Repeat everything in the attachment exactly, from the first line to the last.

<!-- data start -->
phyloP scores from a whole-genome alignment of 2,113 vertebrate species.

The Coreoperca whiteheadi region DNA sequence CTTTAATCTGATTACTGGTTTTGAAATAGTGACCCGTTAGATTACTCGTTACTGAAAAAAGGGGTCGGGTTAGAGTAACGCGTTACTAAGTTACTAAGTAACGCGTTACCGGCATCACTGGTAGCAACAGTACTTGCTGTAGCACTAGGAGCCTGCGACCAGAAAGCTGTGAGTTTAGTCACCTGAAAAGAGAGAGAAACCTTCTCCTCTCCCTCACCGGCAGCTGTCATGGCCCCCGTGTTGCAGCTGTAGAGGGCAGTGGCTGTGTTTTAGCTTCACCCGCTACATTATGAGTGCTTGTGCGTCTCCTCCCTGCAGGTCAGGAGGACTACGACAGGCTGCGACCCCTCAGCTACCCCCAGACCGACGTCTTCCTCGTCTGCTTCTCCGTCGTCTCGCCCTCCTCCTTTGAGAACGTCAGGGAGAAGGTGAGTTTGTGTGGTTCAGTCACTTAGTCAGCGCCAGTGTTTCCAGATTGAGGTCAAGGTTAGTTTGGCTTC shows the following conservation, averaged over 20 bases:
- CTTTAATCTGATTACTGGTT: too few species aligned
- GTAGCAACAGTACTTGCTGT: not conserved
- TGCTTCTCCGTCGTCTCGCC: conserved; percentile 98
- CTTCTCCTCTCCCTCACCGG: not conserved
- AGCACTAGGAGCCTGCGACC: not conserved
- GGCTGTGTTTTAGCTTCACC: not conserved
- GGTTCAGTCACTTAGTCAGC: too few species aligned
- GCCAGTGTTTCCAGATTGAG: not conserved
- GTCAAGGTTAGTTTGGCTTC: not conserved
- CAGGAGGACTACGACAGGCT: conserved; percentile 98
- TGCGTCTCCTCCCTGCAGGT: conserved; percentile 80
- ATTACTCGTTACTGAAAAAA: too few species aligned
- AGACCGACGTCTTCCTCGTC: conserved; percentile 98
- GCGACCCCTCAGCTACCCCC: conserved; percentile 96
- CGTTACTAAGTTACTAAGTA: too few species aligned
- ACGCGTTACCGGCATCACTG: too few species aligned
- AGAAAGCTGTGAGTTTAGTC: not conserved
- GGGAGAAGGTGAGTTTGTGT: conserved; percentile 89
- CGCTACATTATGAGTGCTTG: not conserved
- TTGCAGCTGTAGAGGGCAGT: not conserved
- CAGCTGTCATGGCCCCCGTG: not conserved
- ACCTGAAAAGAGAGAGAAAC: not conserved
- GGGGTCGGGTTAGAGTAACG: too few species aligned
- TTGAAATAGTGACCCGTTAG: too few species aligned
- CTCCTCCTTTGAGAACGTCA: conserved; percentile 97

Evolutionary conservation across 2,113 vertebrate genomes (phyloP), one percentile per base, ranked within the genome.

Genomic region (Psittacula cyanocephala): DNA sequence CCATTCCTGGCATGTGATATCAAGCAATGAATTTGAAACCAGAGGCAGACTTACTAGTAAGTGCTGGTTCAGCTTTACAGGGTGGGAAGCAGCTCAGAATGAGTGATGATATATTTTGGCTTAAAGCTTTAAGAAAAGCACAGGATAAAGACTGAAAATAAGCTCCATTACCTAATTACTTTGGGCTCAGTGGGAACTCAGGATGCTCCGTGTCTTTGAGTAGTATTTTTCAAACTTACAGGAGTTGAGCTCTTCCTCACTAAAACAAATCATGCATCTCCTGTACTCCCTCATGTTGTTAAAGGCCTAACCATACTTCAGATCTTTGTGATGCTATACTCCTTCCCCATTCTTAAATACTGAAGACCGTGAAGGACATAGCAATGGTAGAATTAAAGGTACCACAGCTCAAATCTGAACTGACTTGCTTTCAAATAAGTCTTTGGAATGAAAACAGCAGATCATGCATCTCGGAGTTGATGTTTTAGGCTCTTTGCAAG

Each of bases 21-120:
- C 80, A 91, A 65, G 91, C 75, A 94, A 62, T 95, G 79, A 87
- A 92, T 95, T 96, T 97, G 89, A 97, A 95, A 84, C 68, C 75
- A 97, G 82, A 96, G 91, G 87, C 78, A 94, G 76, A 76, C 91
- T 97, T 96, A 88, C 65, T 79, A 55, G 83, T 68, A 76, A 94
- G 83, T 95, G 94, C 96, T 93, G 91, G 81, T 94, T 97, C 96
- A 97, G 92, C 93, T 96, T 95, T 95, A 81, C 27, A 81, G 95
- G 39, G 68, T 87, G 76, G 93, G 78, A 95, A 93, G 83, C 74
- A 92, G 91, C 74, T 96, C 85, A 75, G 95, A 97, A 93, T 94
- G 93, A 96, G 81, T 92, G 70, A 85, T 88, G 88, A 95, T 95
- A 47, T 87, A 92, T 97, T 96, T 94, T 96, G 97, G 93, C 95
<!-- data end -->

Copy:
phyloP scores from a whole-genome alignment of 2,113 vertebrate species.

The Coreoperca whiteheadi region DNA sequence CTTTAATCTGATTACTGGTTTTGAAATAGTGACCCGTTAGATTACTCGTTACTGAAAAAAGGGGTCGGGTTAGAGTAACGCGTTACTAAGTTACTAAGTAACGCGTTACCGGCATCACTGGTAGCAACAGTACTTGCTGTAGCACTAGGAGCCTGCGACCAGAAAGCTGTGAGTTTAGTCACCTGAAAAGAGAGAGAAACCTTCTCCTCTCCCTCACCGGCAGCTGTCATGGCCCCCGTGTTGCAGCTGTAGAGGGCAGTGGCTGTGTTTTAGCTTCACCCGCTACATTATGAGTGCTTGTGCGTCTCCTCCCTGCAGGTCAGGAGGACTACGACAGGCTGCGACCCCTCAGCTACCCCCAGACCGACGTCTTCCTCGTCTGCTTCTCCGTCGTCTCGCCCTCCTCCTTTGAGAACGTCAGGGAGAAGGTGAGTTTGTGTGGTTCAGTCACTTAGTCAGCGCCAGTGTTTCCAGATTGAGGTCAAGGTTAGTTTGGCTTC shows the following conservation, averaged over 20 bases:
- CTTTAATCTGATTACTGGTT: too few species aligned
- GTAGCAACAGTACTTGCTGT: not conserved
- TGCTTCTCCGTCGTCTCGCC: conserved; percentile 98
- CTTCTCCTCTCCCTCACCGG: not conserved
- AGCACTAGGAGCCTGCGACC: not conserved
- GGCTGTGTTTTAGCTTCACC: not conserved
- GGTTCAGTCACTTAGTCAGC: too few species aligned
- GCCAGTGTTTCCAGATTGAG: not conserved
- GTCAAGGTTAGTTTGGCTTC: not conserved
- CAGGAGGACTACGACAGGCT: conserved; percentile 98
- TGCGTCTCCTCCCTGCAGGT: conserved; percentile 80
- ATTACTCGTTACTGAAAAAA: too few species aligned
- AGACCGACGTCTTCCTCGTC: conserved; percentile 98
- GCGACCCCTCAGCTACCCCC: conserved; percentile 96
- CGTTACTAAGTTACTAAGTA: too few species aligned
- ACGCGTTACCGGCATCACTG: too few species aligned
- AGAAAGCTGTGAGTTTAGTC: not conserved
- GGGAGAAGGTGAGTTTGTGT: conserved; percentile 89
- CGCTACATTATGAGTGCTTG: not conserved
- TTGCAGCTGTAGAGGGCAGT: not conserved
- CAGCTGTCATGGCCCCCGTG: not conserved
- ACCTGAAAAGAGAGAGAAAC: not conserved
- GGGGTCGGGTTAGAGTAACG: too few species aligned
- TTGAAATAGTGACCCGTTAG: too few species aligned
- CTCCTCCTTTGAGAACGTCA: conserved; percentile 97

Evolutionary conservation across 2,113 vertebrate genomes (phyloP), one percentile per base, ranked within the genome.

Genomic region (Psittacula cyanocephala): DNA sequence CCATTCCTGGCATGTGATATCAAGCAATGAATTTGAAACCAGAGGCAGACTTACTAGTAAGTGCTGGTTCAGCTTTACAGGGTGGGAAGCAGCTCAGAATGAGTGATGATATATTTTGGCTTAAAGCTTTAAGAAAAGCACAGGATAAAGACTGAAAATAAGCTCCATTACCTAATTACTTTGGGCTCAGTGGGAACTCAGGATGCTCCGTGTCTTTGAGTAGTATTTTTCAAACTTACAGGAGTTGAGCTCTTCCTCACTAAAACAAATCATGCATCTCCTGTACTCCCTCATGTTGTTAAAGGCCTAACCATACTTCAGATCTTTGTGATGCTATACTCCTTCCCCATTCTTAAATACTGAAGACCGTGAAGGACATAGCAATGGTAGAATTAAAGGTACCACAGCTCAAATCTGAACTGACTTGCTTTCAAATAAGTCTTTGGAATGAAAACAGCAGATCATGCATCTCGGAGTTGATGTTTTAGGCTCTTTGCAAG

Each of bases 21-120:
- C 80, A 91, A 65, G 91, C 75, A 94, A 62, T 95, G 79, A 87
- A 92, T 95, T 96, T 97, G 89, A 97, A 95, A 84, C 68, C 75
- A 97, G 82, A 96, G 91, G 87, C 78, A 94, G 76, A 76, C 91
- T 97, T 96, A 88, C 65, T 79, A 55, G 83, T 68, A 76, A 94
- G 83, T 95, G 94, C 96, T 93, G 91, G 81, T 94, T 97, C 96
- A 97, G 92, C 93, T 96, T 95, T 95, A 81, C 27, A 81, G 95
- G 39, G 68, T 87, G 76, G 93, G 78, A 95, A 93, G 83, C 74
- A 92, G 91, C 74, T 96, C 85, A 75, G 95, A 97, A 93, T 94
- G 93, A 96, G 81, T 92, G 70, A 85, T 88, G 88, A 95, T 95
- A 47, T 87, A 92, T 97, T 96, T 94, T 96, G 97, G 93, C 95